Since then we've seen scripts leak a few times and false starts aplenty. It's time to get this movie going. Dwayne Johnson could get this going tomorrow although it's perhaps a little too close to Shazam in concept.
There are two ways I can see a Masters movie working, an R-rated, Game of Thrones-esque epic series OR a Starsky & Hutch style comedy, where they half know they're in a movie.
Alan Taylor or Ken Branagh could easily make the epic version, Jason Isaacs as Skeletor and perhaps Chris Hemsworth or Channing Tatum might see it as a go-er. Personally I think Joe Manginello is almost perfect for the role, despite being a little older.
If they went the comedy route, I'd be less enthused but could really see it working if done affectionately in the same way Starsky & Hutch was. Someone like Hemsworth would be perfect here, he's a funny guy and while I wouldn't want an out and out spoof, a fun romp in the vein of Princess Bride or Your Majesty aimed at the grown ups who used to play with MOTU figures would be very cool indeed. Either would do well at the box office as something different right now.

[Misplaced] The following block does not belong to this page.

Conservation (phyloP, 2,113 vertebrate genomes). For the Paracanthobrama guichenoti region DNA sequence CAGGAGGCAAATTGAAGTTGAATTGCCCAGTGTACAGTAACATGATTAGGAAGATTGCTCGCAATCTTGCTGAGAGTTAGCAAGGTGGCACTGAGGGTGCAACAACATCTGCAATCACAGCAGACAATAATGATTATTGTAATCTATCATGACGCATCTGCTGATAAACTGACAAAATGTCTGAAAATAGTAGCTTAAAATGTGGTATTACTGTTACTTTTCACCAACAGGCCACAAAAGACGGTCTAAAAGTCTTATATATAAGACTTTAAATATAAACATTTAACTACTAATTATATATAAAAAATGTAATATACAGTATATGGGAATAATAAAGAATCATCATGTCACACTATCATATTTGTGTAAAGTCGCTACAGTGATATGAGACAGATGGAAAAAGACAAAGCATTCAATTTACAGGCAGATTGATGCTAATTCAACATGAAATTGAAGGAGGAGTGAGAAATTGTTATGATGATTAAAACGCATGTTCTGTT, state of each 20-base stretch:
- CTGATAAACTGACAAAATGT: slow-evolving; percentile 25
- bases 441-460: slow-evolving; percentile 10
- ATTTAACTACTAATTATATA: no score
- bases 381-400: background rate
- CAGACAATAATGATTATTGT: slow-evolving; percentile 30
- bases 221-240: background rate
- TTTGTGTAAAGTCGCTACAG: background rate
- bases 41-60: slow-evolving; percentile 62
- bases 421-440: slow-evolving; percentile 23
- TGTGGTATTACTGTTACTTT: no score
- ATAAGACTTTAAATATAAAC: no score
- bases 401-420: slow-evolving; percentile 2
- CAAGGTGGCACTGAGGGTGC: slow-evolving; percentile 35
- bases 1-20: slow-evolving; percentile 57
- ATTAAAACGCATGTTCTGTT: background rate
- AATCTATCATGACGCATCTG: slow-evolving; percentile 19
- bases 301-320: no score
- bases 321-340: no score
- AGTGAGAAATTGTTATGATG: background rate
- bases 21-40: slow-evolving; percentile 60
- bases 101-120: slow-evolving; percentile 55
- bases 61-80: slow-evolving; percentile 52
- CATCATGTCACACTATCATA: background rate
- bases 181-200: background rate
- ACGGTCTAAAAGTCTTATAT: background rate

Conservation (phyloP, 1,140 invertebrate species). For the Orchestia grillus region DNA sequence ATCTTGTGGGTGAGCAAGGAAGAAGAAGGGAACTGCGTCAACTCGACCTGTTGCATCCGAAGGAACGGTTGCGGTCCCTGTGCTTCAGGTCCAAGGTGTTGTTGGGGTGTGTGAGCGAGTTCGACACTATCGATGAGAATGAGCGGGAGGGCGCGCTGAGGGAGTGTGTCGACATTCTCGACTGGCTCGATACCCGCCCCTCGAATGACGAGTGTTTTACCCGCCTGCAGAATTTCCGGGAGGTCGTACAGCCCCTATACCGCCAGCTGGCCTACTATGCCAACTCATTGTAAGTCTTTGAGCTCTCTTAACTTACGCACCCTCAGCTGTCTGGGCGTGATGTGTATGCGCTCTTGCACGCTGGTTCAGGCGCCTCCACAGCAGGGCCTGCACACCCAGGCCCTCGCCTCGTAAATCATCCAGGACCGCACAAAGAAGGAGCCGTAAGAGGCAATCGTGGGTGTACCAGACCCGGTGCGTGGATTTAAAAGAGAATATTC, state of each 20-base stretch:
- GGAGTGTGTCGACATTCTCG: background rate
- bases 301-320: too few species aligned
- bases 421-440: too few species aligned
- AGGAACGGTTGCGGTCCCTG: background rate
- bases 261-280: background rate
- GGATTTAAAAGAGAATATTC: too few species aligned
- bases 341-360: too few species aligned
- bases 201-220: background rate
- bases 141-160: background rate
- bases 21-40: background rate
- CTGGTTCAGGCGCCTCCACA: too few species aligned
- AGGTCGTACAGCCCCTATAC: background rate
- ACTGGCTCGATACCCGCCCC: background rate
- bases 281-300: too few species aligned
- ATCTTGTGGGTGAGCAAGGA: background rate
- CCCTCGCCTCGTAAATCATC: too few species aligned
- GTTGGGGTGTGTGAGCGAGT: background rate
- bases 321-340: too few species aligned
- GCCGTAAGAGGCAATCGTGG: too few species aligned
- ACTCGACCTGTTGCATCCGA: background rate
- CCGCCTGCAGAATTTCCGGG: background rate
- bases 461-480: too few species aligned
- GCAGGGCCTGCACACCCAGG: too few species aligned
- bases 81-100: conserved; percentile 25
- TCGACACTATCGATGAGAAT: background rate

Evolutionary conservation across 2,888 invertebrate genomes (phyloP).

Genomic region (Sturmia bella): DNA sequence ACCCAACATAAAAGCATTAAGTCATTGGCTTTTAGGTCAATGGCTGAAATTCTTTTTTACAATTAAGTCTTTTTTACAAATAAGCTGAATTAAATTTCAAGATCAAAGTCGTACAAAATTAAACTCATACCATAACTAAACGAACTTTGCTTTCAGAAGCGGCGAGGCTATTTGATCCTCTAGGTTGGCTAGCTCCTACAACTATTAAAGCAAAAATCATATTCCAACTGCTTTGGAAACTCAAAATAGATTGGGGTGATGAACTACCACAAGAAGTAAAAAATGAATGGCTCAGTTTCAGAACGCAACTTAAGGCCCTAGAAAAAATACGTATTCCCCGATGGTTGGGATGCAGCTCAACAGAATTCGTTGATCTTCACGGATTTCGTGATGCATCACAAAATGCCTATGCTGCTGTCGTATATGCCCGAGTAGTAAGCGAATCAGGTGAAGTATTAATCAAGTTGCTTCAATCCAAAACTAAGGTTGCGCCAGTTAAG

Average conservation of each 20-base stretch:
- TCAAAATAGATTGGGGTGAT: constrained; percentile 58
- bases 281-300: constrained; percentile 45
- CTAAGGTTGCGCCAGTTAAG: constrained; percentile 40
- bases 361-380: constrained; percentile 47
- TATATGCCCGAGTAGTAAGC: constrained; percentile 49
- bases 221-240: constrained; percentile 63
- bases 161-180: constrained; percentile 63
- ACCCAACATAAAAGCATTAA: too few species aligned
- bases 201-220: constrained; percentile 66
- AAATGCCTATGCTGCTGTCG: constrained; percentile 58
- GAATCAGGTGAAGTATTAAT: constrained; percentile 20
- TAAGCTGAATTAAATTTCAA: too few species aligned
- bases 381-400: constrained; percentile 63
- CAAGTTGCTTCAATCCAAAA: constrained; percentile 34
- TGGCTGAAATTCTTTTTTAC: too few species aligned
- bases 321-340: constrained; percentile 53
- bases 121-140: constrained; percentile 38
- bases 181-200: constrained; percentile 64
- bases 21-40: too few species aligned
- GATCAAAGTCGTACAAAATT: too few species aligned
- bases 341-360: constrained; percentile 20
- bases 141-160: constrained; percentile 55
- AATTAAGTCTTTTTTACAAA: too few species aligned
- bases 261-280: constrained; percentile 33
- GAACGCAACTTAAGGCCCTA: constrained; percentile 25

Thundercats was the last toy craze I was part of and even then I was just too old. The show itself was memorable for it's exciting opening and theme, for it's characters and that it was slightly more adult about things.